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Week of horror for MPs as numbers leaked, phones bombarded with calls and texts

MPs have endured a wild week after their phone numbers were shared publicly in the week leading to the tabling of the Finance Bill 2024 to the parliament.

Discontented youth sought to engage with their legislative representatives to express their dissenting opinions. They also meant to remind them to reject the bill.

That saw the unleashing of a barrage of insults, threats, and other forms of harassment directed at the legislators.

“…calls were overwhelming, phones battery survived barely for 15mins. The biggest tragedy was lack of content even if one opted to engage them,” lamented the majority whip in the parliament Silvanus Osoro, adding that some even became vulgar.

He went on: “Vulgar language was their order with unprintable names. We were left wondering whether this generation was raised well. We can only sympathize with their time to lead.”

The general tone of the citizens who were unrelenting was dissent and scepticism of their representatives.

Many people, in particular, flooded MPs with messages threatening electoral repercussions if they supported the bill.

One message, indicative of the general sentiment, read, “If you pass this bill, forget about being elected again.”

Most of the MPs’ publicly known phone numbers are switched off. In a bid to verify the authenticity of the shared numbers, MPs received numerous monetary transfers via mobile money services – just to confirm the recipients.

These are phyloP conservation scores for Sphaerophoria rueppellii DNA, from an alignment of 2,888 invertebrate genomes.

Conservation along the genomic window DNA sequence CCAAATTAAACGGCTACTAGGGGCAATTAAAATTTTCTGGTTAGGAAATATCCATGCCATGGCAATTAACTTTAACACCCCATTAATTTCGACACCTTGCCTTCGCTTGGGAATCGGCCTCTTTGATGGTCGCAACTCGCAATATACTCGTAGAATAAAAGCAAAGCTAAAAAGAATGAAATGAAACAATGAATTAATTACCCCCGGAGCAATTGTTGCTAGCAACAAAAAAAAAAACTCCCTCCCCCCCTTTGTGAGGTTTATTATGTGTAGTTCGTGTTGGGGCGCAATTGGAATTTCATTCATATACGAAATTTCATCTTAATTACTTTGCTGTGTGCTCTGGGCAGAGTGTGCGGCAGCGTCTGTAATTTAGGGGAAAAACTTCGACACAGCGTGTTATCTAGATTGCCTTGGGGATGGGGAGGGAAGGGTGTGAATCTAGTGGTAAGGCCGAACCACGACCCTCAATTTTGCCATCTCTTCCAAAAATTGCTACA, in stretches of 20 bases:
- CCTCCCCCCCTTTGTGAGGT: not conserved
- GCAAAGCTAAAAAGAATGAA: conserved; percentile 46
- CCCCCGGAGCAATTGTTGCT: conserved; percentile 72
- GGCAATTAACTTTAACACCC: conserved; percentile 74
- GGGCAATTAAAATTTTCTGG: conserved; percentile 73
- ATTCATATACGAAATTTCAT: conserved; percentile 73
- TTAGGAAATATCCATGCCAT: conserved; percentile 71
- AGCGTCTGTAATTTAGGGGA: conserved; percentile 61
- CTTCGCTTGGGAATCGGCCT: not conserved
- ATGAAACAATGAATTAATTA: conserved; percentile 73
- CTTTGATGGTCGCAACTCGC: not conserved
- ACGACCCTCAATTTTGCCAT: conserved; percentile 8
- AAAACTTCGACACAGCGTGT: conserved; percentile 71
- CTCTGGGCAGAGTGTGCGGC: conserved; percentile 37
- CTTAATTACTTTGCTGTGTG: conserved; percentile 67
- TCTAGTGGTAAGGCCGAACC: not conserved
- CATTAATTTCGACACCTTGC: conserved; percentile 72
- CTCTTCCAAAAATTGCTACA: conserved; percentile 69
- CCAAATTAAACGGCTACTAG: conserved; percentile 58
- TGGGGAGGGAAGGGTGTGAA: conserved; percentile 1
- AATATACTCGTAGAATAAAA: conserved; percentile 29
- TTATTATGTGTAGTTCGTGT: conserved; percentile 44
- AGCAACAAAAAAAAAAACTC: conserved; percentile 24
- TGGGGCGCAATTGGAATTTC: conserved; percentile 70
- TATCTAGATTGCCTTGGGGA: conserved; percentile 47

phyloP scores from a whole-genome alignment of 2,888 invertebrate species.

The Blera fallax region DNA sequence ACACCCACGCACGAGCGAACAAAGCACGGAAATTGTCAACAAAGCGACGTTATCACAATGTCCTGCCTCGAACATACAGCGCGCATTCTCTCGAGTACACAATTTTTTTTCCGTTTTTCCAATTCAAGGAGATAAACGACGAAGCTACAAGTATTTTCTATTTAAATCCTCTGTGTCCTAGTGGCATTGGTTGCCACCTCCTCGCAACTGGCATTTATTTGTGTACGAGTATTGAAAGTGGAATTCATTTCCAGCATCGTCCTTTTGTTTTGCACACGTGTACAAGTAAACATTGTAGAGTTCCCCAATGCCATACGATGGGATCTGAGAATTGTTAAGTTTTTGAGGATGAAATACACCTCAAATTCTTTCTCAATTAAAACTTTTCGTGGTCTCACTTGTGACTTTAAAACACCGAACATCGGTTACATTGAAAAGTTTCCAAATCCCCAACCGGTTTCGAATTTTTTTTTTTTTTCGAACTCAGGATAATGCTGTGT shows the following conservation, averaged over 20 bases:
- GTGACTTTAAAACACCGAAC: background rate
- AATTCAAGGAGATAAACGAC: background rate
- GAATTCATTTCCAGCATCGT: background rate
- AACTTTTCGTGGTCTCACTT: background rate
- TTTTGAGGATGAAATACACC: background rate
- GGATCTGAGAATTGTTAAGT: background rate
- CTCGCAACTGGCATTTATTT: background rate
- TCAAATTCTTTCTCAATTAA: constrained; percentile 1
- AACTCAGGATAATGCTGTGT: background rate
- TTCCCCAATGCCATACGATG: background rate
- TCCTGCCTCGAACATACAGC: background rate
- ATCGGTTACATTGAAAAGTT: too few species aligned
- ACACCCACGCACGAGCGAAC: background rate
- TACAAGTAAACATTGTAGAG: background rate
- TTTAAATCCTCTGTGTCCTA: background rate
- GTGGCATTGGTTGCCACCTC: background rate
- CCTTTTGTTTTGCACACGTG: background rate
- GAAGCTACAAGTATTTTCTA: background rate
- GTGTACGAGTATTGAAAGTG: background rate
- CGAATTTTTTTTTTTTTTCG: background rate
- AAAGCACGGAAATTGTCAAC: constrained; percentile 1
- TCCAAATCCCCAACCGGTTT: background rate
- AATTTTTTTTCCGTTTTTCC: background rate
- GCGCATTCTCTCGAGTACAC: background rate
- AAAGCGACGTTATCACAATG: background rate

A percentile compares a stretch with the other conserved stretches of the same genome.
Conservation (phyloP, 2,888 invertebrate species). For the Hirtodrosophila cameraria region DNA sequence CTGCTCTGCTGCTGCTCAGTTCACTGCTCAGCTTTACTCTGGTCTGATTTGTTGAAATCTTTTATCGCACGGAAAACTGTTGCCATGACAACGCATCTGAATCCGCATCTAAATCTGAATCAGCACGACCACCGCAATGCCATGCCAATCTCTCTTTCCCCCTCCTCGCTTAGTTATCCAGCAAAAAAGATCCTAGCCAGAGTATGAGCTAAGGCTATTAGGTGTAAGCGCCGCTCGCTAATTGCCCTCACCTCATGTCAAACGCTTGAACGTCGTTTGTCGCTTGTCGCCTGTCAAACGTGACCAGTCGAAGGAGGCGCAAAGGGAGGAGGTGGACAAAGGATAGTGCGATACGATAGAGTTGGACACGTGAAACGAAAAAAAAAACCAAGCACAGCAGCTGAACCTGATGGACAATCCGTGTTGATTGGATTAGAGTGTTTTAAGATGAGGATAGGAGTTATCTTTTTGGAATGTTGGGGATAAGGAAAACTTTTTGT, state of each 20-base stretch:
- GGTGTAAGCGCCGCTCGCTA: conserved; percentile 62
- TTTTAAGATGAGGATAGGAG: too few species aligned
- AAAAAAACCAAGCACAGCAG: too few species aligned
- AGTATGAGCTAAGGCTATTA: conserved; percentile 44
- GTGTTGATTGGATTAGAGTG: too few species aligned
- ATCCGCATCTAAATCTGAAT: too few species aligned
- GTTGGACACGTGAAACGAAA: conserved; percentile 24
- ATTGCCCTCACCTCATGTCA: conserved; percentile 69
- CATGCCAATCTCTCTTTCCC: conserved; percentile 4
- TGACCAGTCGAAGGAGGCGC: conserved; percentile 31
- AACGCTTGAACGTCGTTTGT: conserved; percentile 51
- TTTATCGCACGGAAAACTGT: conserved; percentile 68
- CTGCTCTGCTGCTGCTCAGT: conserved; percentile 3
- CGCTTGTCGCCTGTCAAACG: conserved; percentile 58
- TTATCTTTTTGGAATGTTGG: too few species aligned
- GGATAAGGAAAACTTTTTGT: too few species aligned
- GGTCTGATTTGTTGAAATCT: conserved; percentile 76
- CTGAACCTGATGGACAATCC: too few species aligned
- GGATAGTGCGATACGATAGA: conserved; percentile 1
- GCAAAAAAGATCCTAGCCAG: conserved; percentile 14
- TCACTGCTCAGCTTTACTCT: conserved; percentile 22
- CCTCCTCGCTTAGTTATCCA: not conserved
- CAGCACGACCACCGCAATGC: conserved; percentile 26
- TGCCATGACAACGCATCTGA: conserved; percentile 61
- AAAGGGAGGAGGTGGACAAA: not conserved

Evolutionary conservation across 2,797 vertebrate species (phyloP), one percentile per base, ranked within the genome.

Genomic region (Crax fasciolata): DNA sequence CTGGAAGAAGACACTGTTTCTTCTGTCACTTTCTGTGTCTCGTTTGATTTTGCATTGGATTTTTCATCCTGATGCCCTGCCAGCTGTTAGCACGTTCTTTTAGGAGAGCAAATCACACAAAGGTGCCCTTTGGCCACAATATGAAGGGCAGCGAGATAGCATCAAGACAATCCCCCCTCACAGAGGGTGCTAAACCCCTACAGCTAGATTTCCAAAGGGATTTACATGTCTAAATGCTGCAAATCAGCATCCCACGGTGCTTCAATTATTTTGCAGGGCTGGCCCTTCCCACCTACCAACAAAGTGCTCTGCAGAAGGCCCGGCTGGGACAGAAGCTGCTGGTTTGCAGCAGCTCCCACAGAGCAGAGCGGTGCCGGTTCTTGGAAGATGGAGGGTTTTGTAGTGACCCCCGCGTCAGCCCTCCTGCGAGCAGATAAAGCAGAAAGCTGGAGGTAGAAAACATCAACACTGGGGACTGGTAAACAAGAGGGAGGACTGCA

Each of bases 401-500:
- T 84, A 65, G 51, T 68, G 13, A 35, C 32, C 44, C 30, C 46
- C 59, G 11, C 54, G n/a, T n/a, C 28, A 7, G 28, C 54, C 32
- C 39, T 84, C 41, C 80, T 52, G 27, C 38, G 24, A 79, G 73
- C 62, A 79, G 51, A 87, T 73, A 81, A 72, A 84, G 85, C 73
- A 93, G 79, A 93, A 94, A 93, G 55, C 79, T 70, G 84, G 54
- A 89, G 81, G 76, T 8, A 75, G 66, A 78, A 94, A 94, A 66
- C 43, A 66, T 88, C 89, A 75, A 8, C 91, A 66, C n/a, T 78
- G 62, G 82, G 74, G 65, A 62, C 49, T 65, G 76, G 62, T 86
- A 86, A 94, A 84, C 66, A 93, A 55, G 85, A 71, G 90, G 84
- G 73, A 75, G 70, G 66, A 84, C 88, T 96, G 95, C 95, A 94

“A lot of people were sending me small amounts of money, sometimes as little as one bob, likely to verify if it was me. Others requested that I send them money,” Kimilili MP Didmas Barasa told Nation.Africa.

“I received around Sh125,000, which made me realize I have fans out there. Some people asked why I voted ‘yes’ and expressed disappointment. But when I asked them to explain the bill, they didn’t understand it.”

The Kimilili MP said the “experience made me realise the extent of my fan base, and I’m even considering running for the presidential seat in 2032.”

The situation escalated further as some individuals threatened to expose the MPs’ private lives and alleged misdeeds.

These threats have heightened the anxiety among the parliamentarians, with some expressing fears over their safety and that of their families.

On the floor of the house, the National Assembly Majority Leader Kimani Ichung’wah expressed grievances in parliament about being harassed by some Kenyans.

Mr Ichung’wah lamented that their phone numbers had been circulated on social media, compelling them to block their phones. He also mentioned that MPs had to block certain social media platforms as a result.

“I know many of these members including myself have suffered a lot of harassment. I asked the minority leader whether he had suffered the same and he told me his phone was worse. Many of these Members of Parliament, you cannot reach them on their phones because they have blocked their phones including WhatsApp,” said the Kikuyu MP.

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